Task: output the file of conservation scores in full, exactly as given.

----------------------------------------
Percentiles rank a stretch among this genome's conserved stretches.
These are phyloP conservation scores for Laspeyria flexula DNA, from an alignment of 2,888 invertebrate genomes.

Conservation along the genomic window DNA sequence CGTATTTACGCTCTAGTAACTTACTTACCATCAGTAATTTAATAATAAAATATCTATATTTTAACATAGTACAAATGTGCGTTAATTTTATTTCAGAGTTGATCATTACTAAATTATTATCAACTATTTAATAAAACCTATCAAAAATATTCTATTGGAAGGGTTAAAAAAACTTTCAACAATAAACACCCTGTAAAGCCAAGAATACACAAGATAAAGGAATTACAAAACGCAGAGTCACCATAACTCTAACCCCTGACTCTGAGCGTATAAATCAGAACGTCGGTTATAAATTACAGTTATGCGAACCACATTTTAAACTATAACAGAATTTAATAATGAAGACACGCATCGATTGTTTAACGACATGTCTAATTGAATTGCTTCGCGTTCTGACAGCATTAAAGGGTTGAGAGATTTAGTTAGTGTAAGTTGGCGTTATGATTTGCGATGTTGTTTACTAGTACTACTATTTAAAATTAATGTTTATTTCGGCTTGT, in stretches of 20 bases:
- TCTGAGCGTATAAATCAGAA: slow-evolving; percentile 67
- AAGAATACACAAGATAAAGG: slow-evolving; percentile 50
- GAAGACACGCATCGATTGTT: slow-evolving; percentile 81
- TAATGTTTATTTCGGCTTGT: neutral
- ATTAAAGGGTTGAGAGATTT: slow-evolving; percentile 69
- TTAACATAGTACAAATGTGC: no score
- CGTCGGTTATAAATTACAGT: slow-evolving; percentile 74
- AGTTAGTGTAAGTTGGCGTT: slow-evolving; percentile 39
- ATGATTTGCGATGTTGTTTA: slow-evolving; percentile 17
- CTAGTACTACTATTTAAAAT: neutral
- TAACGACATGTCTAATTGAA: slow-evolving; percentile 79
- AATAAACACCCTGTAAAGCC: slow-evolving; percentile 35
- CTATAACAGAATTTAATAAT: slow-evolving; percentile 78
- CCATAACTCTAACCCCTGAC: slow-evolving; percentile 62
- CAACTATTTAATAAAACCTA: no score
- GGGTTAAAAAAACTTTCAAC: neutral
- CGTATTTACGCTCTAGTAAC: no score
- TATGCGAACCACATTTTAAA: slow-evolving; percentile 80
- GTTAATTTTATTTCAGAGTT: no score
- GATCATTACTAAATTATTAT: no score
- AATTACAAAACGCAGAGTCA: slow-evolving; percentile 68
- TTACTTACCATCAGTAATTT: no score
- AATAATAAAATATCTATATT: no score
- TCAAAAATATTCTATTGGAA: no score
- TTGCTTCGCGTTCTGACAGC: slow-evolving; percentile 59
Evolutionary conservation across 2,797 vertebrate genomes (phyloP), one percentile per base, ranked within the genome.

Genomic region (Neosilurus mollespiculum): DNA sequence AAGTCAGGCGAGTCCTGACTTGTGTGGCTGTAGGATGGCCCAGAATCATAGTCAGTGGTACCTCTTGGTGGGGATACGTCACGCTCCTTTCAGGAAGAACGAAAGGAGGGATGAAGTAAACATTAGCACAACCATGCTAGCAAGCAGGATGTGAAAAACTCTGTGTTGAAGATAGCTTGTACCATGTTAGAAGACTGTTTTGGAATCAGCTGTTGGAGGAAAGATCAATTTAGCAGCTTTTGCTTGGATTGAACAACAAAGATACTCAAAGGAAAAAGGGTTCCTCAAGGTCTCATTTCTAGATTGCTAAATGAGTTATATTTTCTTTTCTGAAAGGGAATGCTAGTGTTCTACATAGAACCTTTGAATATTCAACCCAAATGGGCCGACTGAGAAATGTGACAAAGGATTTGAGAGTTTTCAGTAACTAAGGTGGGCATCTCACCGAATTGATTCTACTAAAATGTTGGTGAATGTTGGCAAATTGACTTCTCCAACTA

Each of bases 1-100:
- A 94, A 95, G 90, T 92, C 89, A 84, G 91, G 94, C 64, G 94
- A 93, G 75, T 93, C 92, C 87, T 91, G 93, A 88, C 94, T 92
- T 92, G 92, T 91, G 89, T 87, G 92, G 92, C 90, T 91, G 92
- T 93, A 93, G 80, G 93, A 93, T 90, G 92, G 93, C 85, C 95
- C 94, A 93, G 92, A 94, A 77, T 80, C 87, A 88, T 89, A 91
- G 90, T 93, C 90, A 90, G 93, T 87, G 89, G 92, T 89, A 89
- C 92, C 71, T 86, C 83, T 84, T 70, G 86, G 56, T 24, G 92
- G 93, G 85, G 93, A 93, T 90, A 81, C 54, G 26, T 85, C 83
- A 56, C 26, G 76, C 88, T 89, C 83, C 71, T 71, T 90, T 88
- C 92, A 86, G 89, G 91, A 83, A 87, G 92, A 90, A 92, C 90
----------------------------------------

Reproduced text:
Percentiles rank a stretch among this genome's conserved stretches.
These are phyloP conservation scores for Laspeyria flexula DNA, from an alignment of 2,888 invertebrate genomes.

Conservation along the genomic window DNA sequence CGTATTTACGCTCTAGTAACTTACTTACCATCAGTAATTTAATAATAAAATATCTATATTTTAACATAGTACAAATGTGCGTTAATTTTATTTCAGAGTTGATCATTACTAAATTATTATCAACTATTTAATAAAACCTATCAAAAATATTCTATTGGAAGGGTTAAAAAAACTTTCAACAATAAACACCCTGTAAAGCCAAGAATACACAAGATAAAGGAATTACAAAACGCAGAGTCACCATAACTCTAACCCCTGACTCTGAGCGTATAAATCAGAACGTCGGTTATAAATTACAGTTATGCGAACCACATTTTAAACTATAACAGAATTTAATAATGAAGACACGCATCGATTGTTTAACGACATGTCTAATTGAATTGCTTCGCGTTCTGACAGCATTAAAGGGTTGAGAGATTTAGTTAGTGTAAGTTGGCGTTATGATTTGCGATGTTGTTTACTAGTACTACTATTTAAAATTAATGTTTATTTCGGCTTGT, in stretches of 20 bases:
- TCTGAGCGTATAAATCAGAA: slow-evolving; percentile 67
- AAGAATACACAAGATAAAGG: slow-evolving; percentile 50
- GAAGACACGCATCGATTGTT: slow-evolving; percentile 81
- TAATGTTTATTTCGGCTTGT: neutral
- ATTAAAGGGTTGAGAGATTT: slow-evolving; percentile 69
- TTAACATAGTACAAATGTGC: no score
- CGTCGGTTATAAATTACAGT: slow-evolving; percentile 74
- AGTTAGTGTAAGTTGGCGTT: slow-evolving; percentile 39
- ATGATTTGCGATGTTGTTTA: slow-evolving; percentile 17
- CTAGTACTACTATTTAAAAT: neutral
- TAACGACATGTCTAATTGAA: slow-evolving; percentile 79
- AATAAACACCCTGTAAAGCC: slow-evolving; percentile 35
- CTATAACAGAATTTAATAAT: slow-evolving; percentile 78
- CCATAACTCTAACCCCTGAC: slow-evolving; percentile 62
- CAACTATTTAATAAAACCTA: no score
- GGGTTAAAAAAACTTTCAAC: neutral
- CGTATTTACGCTCTAGTAAC: no score
- TATGCGAACCACATTTTAAA: slow-evolving; percentile 80
- GTTAATTTTATTTCAGAGTT: no score
- GATCATTACTAAATTATTAT: no score
- AATTACAAAACGCAGAGTCA: slow-evolving; percentile 68
- TTACTTACCATCAGTAATTT: no score
- AATAATAAAATATCTATATT: no score
- TCAAAAATATTCTATTGGAA: no score
- TTGCTTCGCGTTCTGACAGC: slow-evolving; percentile 59
Evolutionary conservation across 2,797 vertebrate genomes (phyloP), one percentile per base, ranked within the genome.

Genomic region (Neosilurus mollespiculum): DNA sequence AAGTCAGGCGAGTCCTGACTTGTGTGGCTGTAGGATGGCCCAGAATCATAGTCAGTGGTACCTCTTGGTGGGGATACGTCACGCTCCTTTCAGGAAGAACGAAAGGAGGGATGAAGTAAACATTAGCACAACCATGCTAGCAAGCAGGATGTGAAAAACTCTGTGTTGAAGATAGCTTGTACCATGTTAGAAGACTGTTTTGGAATCAGCTGTTGGAGGAAAGATCAATTTAGCAGCTTTTGCTTGGATTGAACAACAAAGATACTCAAAGGAAAAAGGGTTCCTCAAGGTCTCATTTCTAGATTGCTAAATGAGTTATATTTTCTTTTCTGAAAGGGAATGCTAGTGTTCTACATAGAACCTTTGAATATTCAACCCAAATGGGCCGACTGAGAAATGTGACAAAGGATTTGAGAGTTTTCAGTAACTAAGGTGGGCATCTCACCGAATTGATTCTACTAAAATGTTGGTGAATGTTGGCAAATTGACTTCTCCAACTA

Each of bases 1-100:
- A 94, A 95, G 90, T 92, C 89, A 84, G 91, G 94, C 64, G 94
- A 93, G 75, T 93, C 92, C 87, T 91, G 93, A 88, C 94, T 92
- T 92, G 92, T 91, G 89, T 87, G 92, G 92, C 90, T 91, G 92
- T 93, A 93, G 80, G 93, A 93, T 90, G 92, G 93, C 85, C 95
- C 94, A 93, G 92, A 94, A 77, T 80, C 87, A 88, T 89, A 91
- G 90, T 93, C 90, A 90, G 93, T 87, G 89, G 92, T 89, A 89
- C 92, C 71, T 86, C 83, T 84, T 70, G 86, G 56, T 24, G 92
- G 93, G 85, G 93, A 93, T 90, A 81, C 54, G 26, T 85, C 83
- A 56, C 26, G 76, C 88, T 89, C 83, C 71, T 71, T 90, T 88
- C 92, A 86, G 89, G 91, A 83, A 87, G 92, A 90, A 92, C 90